ISSN 1470-3947 (print) | ISSN 1479-6848 (online)

Endocrine Abstracts (2017) 50 P401 | DOI: 10.1530/endoabs.50.P401

Does presence of 'Coexisting Thyroiditis' affect Radioiodine Uptake in Thyroid Cancer Ablation Doses?

Shanty George Shah, Mona Waterhouse, Scott Akker, William Drake, Nick Plowman, Daniel M Berney, Polly Richards, Ashok Adams, Ewa Nowosinska, Carmel Brennan & Maralyn Druce

Bart’s and The London School of Medicine, Queen Mary University, London, UK.

Background: Patients being treated for differentiated thyroid cancer (DTC) receive a dose of Radioiodine for remnant ablation. Occasional patients appear to have little or no iodine uptake at all in the thyroid bed or else where even shortly after thyroidectomy.

Objective: To evaluate the influence of ‘Coexisting Thyroiditis’ on radioiodine uptake in thyroid cancer ablation doses.

Methods and Design: Retrospective study of 240 DTC patients who received I-131 remnant ablation, out of which 165 patients met the inclusion criteria. We compared Radioiodine uptake on the nuclear medicine tail-end scan with initial histopathology reports and thyroid autoantibody status. High risk determinants such as lymph node metastasis and extrathyroidal extension were evaluated.

Results: Out of 165 DTC patients 52 (30.7%) had coexisting thyroiditis. Out of 52 patients with thyroiditis, 28 (53.8%) showed poor uptake on the tail end scan compared to those without thyroiditis. P=0.000. Patients with thyroiditis also demonstrated low level of extrathyroid extension (17.6%) and lymph node metastasis (34.6%) compared to DTC without thyroiditis. P values 0.003 and 0.064 respectively.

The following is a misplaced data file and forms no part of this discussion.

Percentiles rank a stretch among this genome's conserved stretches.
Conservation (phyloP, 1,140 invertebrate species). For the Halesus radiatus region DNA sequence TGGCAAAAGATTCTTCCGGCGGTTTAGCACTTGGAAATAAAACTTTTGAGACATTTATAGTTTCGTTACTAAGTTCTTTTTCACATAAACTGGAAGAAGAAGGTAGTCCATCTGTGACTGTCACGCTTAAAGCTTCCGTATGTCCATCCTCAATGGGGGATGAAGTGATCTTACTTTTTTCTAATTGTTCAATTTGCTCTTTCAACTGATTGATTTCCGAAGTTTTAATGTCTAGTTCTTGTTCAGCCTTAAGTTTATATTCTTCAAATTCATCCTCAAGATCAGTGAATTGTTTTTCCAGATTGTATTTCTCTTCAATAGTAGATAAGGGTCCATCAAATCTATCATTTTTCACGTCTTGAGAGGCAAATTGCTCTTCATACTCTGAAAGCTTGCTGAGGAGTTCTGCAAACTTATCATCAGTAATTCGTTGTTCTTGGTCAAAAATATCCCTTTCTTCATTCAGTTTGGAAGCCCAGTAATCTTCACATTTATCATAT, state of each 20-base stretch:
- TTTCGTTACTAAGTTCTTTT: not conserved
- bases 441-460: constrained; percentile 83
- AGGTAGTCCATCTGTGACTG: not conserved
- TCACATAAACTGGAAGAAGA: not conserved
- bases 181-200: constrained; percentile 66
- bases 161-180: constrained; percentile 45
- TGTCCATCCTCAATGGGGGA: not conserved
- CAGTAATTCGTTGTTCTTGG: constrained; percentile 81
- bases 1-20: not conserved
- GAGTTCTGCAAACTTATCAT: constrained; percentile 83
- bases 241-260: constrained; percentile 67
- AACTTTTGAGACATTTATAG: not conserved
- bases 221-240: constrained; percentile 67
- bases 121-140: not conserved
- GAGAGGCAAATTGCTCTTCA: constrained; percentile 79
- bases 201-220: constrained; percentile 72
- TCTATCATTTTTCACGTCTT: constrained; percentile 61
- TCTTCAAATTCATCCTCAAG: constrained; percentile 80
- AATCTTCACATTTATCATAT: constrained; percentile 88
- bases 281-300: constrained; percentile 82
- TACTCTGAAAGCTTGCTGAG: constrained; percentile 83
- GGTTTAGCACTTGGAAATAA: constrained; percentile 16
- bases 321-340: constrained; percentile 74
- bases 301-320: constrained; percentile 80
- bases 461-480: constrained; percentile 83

A total of 135 were analysed based on low (1100 MBq) and high (3000 MBq) doses. 98 received 1100 MBq. 13 (37.1%) out of 35 with thyroiditis showed poor uptake while 22 (62.8%) had intense uptake compared to 63 without thyroiditis in the same group 0 (10.6%) poor uptake. (P<0.001)

Of the 36 patients in 3000 MBq group, 5 (33.3%) out of 15 with thyroiditis showed poor uptake and 10 (66.6%) showed intense uptake compared to 0% poor uptake and 100% intense uptake in those without thyroiditis. (P=0.008)

Conclusion: This study demonstrated ‘Thyroiditis effectively inhibited radioiodine uptake in low ablation doses. It was also shown that this beneficial effect brought about by background thyroiditis was overcome by administering higher dose RAI.

Keywords: Differentiated Thyroid cancer, Thyroiditis, Recurrence, Radioiodine, Ablation dose.